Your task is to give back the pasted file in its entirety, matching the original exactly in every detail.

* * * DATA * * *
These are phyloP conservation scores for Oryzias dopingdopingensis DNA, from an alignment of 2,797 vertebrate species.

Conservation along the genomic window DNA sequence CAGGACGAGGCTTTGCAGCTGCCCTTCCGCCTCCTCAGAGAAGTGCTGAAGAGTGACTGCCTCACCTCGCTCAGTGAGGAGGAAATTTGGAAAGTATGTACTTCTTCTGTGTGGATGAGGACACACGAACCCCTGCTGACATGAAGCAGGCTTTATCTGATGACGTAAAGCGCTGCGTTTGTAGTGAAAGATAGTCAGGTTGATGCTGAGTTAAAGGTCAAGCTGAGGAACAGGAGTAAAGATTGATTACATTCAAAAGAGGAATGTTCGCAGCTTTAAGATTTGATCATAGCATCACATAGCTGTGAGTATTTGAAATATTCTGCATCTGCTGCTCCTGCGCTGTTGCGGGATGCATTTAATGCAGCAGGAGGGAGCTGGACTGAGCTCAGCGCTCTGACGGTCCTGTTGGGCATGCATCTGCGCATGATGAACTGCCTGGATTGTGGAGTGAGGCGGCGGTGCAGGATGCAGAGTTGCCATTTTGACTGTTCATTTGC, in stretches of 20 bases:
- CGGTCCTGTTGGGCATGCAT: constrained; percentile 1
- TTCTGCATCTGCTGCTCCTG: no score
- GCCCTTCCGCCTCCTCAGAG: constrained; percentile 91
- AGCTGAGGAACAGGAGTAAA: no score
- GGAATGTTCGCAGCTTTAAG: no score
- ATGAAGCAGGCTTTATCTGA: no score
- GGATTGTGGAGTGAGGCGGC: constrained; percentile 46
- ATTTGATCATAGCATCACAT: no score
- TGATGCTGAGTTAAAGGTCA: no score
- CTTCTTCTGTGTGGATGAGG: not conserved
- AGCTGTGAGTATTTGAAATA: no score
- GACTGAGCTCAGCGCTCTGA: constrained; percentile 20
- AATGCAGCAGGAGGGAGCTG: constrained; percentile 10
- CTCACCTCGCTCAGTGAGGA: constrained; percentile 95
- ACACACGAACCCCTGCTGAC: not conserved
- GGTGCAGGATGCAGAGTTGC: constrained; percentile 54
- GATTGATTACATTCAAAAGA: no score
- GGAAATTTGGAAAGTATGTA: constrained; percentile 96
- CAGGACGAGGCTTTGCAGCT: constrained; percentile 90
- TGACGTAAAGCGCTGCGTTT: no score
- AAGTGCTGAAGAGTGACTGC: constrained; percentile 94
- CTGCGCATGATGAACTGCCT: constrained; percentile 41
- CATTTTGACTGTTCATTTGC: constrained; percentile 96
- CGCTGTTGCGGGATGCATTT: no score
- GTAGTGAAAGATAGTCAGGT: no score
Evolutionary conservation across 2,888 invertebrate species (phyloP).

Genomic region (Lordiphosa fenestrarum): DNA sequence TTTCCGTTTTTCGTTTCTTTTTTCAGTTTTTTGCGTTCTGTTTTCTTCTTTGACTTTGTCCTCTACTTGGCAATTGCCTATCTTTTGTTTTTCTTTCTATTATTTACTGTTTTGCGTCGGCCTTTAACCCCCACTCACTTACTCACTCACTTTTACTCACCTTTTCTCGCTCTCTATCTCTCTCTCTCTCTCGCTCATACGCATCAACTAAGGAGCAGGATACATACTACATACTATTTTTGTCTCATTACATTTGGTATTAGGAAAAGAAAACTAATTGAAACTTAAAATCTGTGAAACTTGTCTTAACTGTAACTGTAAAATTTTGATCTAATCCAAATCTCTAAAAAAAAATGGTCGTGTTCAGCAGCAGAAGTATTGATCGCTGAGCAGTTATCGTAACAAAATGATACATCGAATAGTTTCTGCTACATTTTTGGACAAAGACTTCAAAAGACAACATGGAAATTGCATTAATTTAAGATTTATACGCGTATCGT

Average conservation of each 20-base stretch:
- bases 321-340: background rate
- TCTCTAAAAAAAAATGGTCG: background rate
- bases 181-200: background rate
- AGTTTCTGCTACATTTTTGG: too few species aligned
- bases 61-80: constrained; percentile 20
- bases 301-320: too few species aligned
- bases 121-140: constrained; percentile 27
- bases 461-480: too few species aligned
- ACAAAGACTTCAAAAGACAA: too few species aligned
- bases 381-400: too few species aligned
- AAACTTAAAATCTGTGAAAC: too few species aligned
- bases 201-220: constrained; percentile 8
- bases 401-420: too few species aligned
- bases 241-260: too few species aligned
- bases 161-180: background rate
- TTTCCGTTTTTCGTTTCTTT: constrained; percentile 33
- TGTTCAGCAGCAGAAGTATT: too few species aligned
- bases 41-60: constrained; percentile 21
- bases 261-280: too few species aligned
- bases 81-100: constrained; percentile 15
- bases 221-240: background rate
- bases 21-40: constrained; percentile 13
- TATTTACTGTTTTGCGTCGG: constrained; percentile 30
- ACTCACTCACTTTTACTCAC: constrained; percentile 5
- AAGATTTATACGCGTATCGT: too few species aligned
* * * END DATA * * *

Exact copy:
These are phyloP conservation scores for Oryzias dopingdopingensis DNA, from an alignment of 2,797 vertebrate species.

Conservation along the genomic window DNA sequence CAGGACGAGGCTTTGCAGCTGCCCTTCCGCCTCCTCAGAGAAGTGCTGAAGAGTGACTGCCTCACCTCGCTCAGTGAGGAGGAAATTTGGAAAGTATGTACTTCTTCTGTGTGGATGAGGACACACGAACCCCTGCTGACATGAAGCAGGCTTTATCTGATGACGTAAAGCGCTGCGTTTGTAGTGAAAGATAGTCAGGTTGATGCTGAGTTAAAGGTCAAGCTGAGGAACAGGAGTAAAGATTGATTACATTCAAAAGAGGAATGTTCGCAGCTTTAAGATTTGATCATAGCATCACATAGCTGTGAGTATTTGAAATATTCTGCATCTGCTGCTCCTGCGCTGTTGCGGGATGCATTTAATGCAGCAGGAGGGAGCTGGACTGAGCTCAGCGCTCTGACGGTCCTGTTGGGCATGCATCTGCGCATGATGAACTGCCTGGATTGTGGAGTGAGGCGGCGGTGCAGGATGCAGAGTTGCCATTTTGACTGTTCATTTGC, in stretches of 20 bases:
- CGGTCCTGTTGGGCATGCAT: constrained; percentile 1
- TTCTGCATCTGCTGCTCCTG: no score
- GCCCTTCCGCCTCCTCAGAG: constrained; percentile 91
- AGCTGAGGAACAGGAGTAAA: no score
- GGAATGTTCGCAGCTTTAAG: no score
- ATGAAGCAGGCTTTATCTGA: no score
- GGATTGTGGAGTGAGGCGGC: constrained; percentile 46
- ATTTGATCATAGCATCACAT: no score
- TGATGCTGAGTTAAAGGTCA: no score
- CTTCTTCTGTGTGGATGAGG: not conserved
- AGCTGTGAGTATTTGAAATA: no score
- GACTGAGCTCAGCGCTCTGA: constrained; percentile 20
- AATGCAGCAGGAGGGAGCTG: constrained; percentile 10
- CTCACCTCGCTCAGTGAGGA: constrained; percentile 95
- ACACACGAACCCCTGCTGAC: not conserved
- GGTGCAGGATGCAGAGTTGC: constrained; percentile 54
- GATTGATTACATTCAAAAGA: no score
- GGAAATTTGGAAAGTATGTA: constrained; percentile 96
- CAGGACGAGGCTTTGCAGCT: constrained; percentile 90
- TGACGTAAAGCGCTGCGTTT: no score
- AAGTGCTGAAGAGTGACTGC: constrained; percentile 94
- CTGCGCATGATGAACTGCCT: constrained; percentile 41
- CATTTTGACTGTTCATTTGC: constrained; percentile 96
- CGCTGTTGCGGGATGCATTT: no score
- GTAGTGAAAGATAGTCAGGT: no score
Evolutionary conservation across 2,888 invertebrate species (phyloP).

Genomic region (Lordiphosa fenestrarum): DNA sequence TTTCCGTTTTTCGTTTCTTTTTTCAGTTTTTTGCGTTCTGTTTTCTTCTTTGACTTTGTCCTCTACTTGGCAATTGCCTATCTTTTGTTTTTCTTTCTATTATTTACTGTTTTGCGTCGGCCTTTAACCCCCACTCACTTACTCACTCACTTTTACTCACCTTTTCTCGCTCTCTATCTCTCTCTCTCTCTCGCTCATACGCATCAACTAAGGAGCAGGATACATACTACATACTATTTTTGTCTCATTACATTTGGTATTAGGAAAAGAAAACTAATTGAAACTTAAAATCTGTGAAACTTGTCTTAACTGTAACTGTAAAATTTTGATCTAATCCAAATCTCTAAAAAAAAATGGTCGTGTTCAGCAGCAGAAGTATTGATCGCTGAGCAGTTATCGTAACAAAATGATACATCGAATAGTTTCTGCTACATTTTTGGACAAAGACTTCAAAAGACAACATGGAAATTGCATTAATTTAAGATTTATACGCGTATCGT

Average conservation of each 20-base stretch:
- bases 321-340: background rate
- TCTCTAAAAAAAAATGGTCG: background rate
- bases 181-200: background rate
- AGTTTCTGCTACATTTTTGG: too few species aligned
- bases 61-80: constrained; percentile 20
- bases 301-320: too few species aligned
- bases 121-140: constrained; percentile 27
- bases 461-480: too few species aligned
- ACAAAGACTTCAAAAGACAA: too few species aligned
- bases 381-400: too few species aligned
- AAACTTAAAATCTGTGAAAC: too few species aligned
- bases 201-220: constrained; percentile 8
- bases 401-420: too few species aligned
- bases 241-260: too few species aligned
- bases 161-180: background rate
- TTTCCGTTTTTCGTTTCTTT: constrained; percentile 33
- TGTTCAGCAGCAGAAGTATT: too few species aligned
- bases 41-60: constrained; percentile 21
- bases 261-280: too few species aligned
- bases 81-100: constrained; percentile 15
- bases 221-240: background rate
- bases 21-40: constrained; percentile 13
- TATTTACTGTTTTGCGTCGG: constrained; percentile 30
- ACTCACTCACTTTTACTCAC: constrained; percentile 5
- AAGATTTATACGCGTATCGT: too few species aligned